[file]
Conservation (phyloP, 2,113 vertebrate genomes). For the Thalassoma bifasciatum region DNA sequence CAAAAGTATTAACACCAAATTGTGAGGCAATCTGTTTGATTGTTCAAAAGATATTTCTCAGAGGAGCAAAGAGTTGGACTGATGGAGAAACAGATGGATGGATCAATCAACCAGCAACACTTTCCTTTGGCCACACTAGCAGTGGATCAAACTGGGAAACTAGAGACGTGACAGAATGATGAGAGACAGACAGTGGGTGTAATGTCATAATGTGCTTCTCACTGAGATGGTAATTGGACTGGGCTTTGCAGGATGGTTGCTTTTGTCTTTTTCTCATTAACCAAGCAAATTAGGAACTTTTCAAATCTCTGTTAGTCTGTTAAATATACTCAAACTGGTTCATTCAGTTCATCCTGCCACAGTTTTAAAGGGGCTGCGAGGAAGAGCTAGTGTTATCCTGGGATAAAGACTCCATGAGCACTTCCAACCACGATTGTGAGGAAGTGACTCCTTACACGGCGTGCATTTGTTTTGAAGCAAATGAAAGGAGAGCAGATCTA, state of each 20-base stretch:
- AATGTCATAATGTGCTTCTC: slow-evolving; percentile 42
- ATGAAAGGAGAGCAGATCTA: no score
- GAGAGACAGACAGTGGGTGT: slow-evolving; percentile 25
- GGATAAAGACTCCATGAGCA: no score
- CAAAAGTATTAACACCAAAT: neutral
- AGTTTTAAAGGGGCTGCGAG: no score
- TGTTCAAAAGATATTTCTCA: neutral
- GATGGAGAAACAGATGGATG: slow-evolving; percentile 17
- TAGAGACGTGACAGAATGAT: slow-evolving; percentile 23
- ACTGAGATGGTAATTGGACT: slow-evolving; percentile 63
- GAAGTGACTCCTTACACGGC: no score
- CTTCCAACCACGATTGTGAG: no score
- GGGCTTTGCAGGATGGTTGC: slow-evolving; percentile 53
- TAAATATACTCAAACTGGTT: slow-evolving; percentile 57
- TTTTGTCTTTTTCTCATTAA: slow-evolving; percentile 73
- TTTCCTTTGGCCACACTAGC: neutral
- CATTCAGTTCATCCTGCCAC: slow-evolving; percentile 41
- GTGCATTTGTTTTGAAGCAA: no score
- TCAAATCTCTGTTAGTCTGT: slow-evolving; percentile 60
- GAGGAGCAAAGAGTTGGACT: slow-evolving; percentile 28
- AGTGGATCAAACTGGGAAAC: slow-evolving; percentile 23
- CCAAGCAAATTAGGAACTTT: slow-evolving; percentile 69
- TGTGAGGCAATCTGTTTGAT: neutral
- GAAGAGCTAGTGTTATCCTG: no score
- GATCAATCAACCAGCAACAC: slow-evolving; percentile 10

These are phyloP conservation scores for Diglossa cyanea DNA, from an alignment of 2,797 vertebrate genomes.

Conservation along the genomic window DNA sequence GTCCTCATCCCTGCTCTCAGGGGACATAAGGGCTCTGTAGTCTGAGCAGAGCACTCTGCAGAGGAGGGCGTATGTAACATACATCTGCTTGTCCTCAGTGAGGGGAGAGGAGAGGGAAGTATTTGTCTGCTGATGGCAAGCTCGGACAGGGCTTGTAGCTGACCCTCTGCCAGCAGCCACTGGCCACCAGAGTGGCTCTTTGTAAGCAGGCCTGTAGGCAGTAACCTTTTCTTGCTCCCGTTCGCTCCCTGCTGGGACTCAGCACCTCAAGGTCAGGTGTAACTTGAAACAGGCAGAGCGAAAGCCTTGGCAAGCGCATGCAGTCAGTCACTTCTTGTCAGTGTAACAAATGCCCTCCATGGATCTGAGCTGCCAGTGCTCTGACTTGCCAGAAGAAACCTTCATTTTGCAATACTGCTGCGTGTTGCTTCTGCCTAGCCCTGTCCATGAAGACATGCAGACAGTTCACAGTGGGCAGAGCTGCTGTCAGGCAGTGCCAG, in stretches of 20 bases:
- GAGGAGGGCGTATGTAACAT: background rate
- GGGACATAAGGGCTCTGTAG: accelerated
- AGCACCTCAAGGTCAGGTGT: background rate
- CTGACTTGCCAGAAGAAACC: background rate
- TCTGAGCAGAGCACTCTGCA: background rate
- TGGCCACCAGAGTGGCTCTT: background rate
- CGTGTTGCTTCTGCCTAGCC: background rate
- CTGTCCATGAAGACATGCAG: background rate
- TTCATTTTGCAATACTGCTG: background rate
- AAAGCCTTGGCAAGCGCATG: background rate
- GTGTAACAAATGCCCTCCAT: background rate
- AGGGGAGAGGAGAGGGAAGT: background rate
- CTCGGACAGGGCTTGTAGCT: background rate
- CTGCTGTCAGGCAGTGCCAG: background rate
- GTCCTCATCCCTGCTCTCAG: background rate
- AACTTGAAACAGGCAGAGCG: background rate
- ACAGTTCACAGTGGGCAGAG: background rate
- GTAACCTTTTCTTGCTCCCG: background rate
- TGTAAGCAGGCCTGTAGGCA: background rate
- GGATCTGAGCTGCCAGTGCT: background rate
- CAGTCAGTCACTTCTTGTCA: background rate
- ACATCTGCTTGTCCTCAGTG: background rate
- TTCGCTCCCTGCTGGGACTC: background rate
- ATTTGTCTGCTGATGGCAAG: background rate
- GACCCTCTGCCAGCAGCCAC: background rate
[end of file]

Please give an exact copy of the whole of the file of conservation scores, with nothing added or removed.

Conservation (phyloP, 2,113 vertebrate genomes). For the Thalassoma bifasciatum region DNA sequence CAAAAGTATTAACACCAAATTGTGAGGCAATCTGTTTGATTGTTCAAAAGATATTTCTCAGAGGAGCAAAGAGTTGGACTGATGGAGAAACAGATGGATGGATCAATCAACCAGCAACACTTTCCTTTGGCCACACTAGCAGTGGATCAAACTGGGAAACTAGAGACGTGACAGAATGATGAGAGACAGACAGTGGGTGTAATGTCATAATGTGCTTCTCACTGAGATGGTAATTGGACTGGGCTTTGCAGGATGGTTGCTTTTGTCTTTTTCTCATTAACCAAGCAAATTAGGAACTTTTCAAATCTCTGTTAGTCTGTTAAATATACTCAAACTGGTTCATTCAGTTCATCCTGCCACAGTTTTAAAGGGGCTGCGAGGAAGAGCTAGTGTTATCCTGGGATAAAGACTCCATGAGCACTTCCAACCACGATTGTGAGGAAGTGACTCCTTACACGGCGTGCATTTGTTTTGAAGCAAATGAAAGGAGAGCAGATCTA, state of each 20-base stretch:
- AATGTCATAATGTGCTTCTC: slow-evolving; percentile 42
- ATGAAAGGAGAGCAGATCTA: no score
- GAGAGACAGACAGTGGGTGT: slow-evolving; percentile 25
- GGATAAAGACTCCATGAGCA: no score
- CAAAAGTATTAACACCAAAT: neutral
- AGTTTTAAAGGGGCTGCGAG: no score
- TGTTCAAAAGATATTTCTCA: neutral
- GATGGAGAAACAGATGGATG: slow-evolving; percentile 17
- TAGAGACGTGACAGAATGAT: slow-evolving; percentile 23
- ACTGAGATGGTAATTGGACT: slow-evolving; percentile 63
- GAAGTGACTCCTTACACGGC: no score
- CTTCCAACCACGATTGTGAG: no score
- GGGCTTTGCAGGATGGTTGC: slow-evolving; percentile 53
- TAAATATACTCAAACTGGTT: slow-evolving; percentile 57
- TTTTGTCTTTTTCTCATTAA: slow-evolving; percentile 73
- TTTCCTTTGGCCACACTAGC: neutral
- CATTCAGTTCATCCTGCCAC: slow-evolving; percentile 41
- GTGCATTTGTTTTGAAGCAA: no score
- TCAAATCTCTGTTAGTCTGT: slow-evolving; percentile 60
- GAGGAGCAAAGAGTTGGACT: slow-evolving; percentile 28
- AGTGGATCAAACTGGGAAAC: slow-evolving; percentile 23
- CCAAGCAAATTAGGAACTTT: slow-evolving; percentile 69
- TGTGAGGCAATCTGTTTGAT: neutral
- GAAGAGCTAGTGTTATCCTG: no score
- GATCAATCAACCAGCAACAC: slow-evolving; percentile 10

These are phyloP conservation scores for Diglossa cyanea DNA, from an alignment of 2,797 vertebrate genomes.

Conservation along the genomic window DNA sequence GTCCTCATCCCTGCTCTCAGGGGACATAAGGGCTCTGTAGTCTGAGCAGAGCACTCTGCAGAGGAGGGCGTATGTAACATACATCTGCTTGTCCTCAGTGAGGGGAGAGGAGAGGGAAGTATTTGTCTGCTGATGGCAAGCTCGGACAGGGCTTGTAGCTGACCCTCTGCCAGCAGCCACTGGCCACCAGAGTGGCTCTTTGTAAGCAGGCCTGTAGGCAGTAACCTTTTCTTGCTCCCGTTCGCTCCCTGCTGGGACTCAGCACCTCAAGGTCAGGTGTAACTTGAAACAGGCAGAGCGAAAGCCTTGGCAAGCGCATGCAGTCAGTCACTTCTTGTCAGTGTAACAAATGCCCTCCATGGATCTGAGCTGCCAGTGCTCTGACTTGCCAGAAGAAACCTTCATTTTGCAATACTGCTGCGTGTTGCTTCTGCCTAGCCCTGTCCATGAAGACATGCAGACAGTTCACAGTGGGCAGAGCTGCTGTCAGGCAGTGCCAG, in stretches of 20 bases:
- GAGGAGGGCGTATGTAACAT: background rate
- GGGACATAAGGGCTCTGTAG: accelerated
- AGCACCTCAAGGTCAGGTGT: background rate
- CTGACTTGCCAGAAGAAACC: background rate
- TCTGAGCAGAGCACTCTGCA: background rate
- TGGCCACCAGAGTGGCTCTT: background rate
- CGTGTTGCTTCTGCCTAGCC: background rate
- CTGTCCATGAAGACATGCAG: background rate
- TTCATTTTGCAATACTGCTG: background rate
- AAAGCCTTGGCAAGCGCATG: background rate
- GTGTAACAAATGCCCTCCAT: background rate
- AGGGGAGAGGAGAGGGAAGT: background rate
- CTCGGACAGGGCTTGTAGCT: background rate
- CTGCTGTCAGGCAGTGCCAG: background rate
- GTCCTCATCCCTGCTCTCAG: background rate
- AACTTGAAACAGGCAGAGCG: background rate
- ACAGTTCACAGTGGGCAGAG: background rate
- GTAACCTTTTCTTGCTCCCG: background rate
- TGTAAGCAGGCCTGTAGGCA: background rate
- GGATCTGAGCTGCCAGTGCT: background rate
- CAGTCAGTCACTTCTTGTCA: background rate
- ACATCTGCTTGTCCTCAGTG: background rate
- TTCGCTCCCTGCTGGGACTC: background rate
- ATTTGTCTGCTGATGGCAAG: background rate
- GACCCTCTGCCAGCAGCCAC: background rate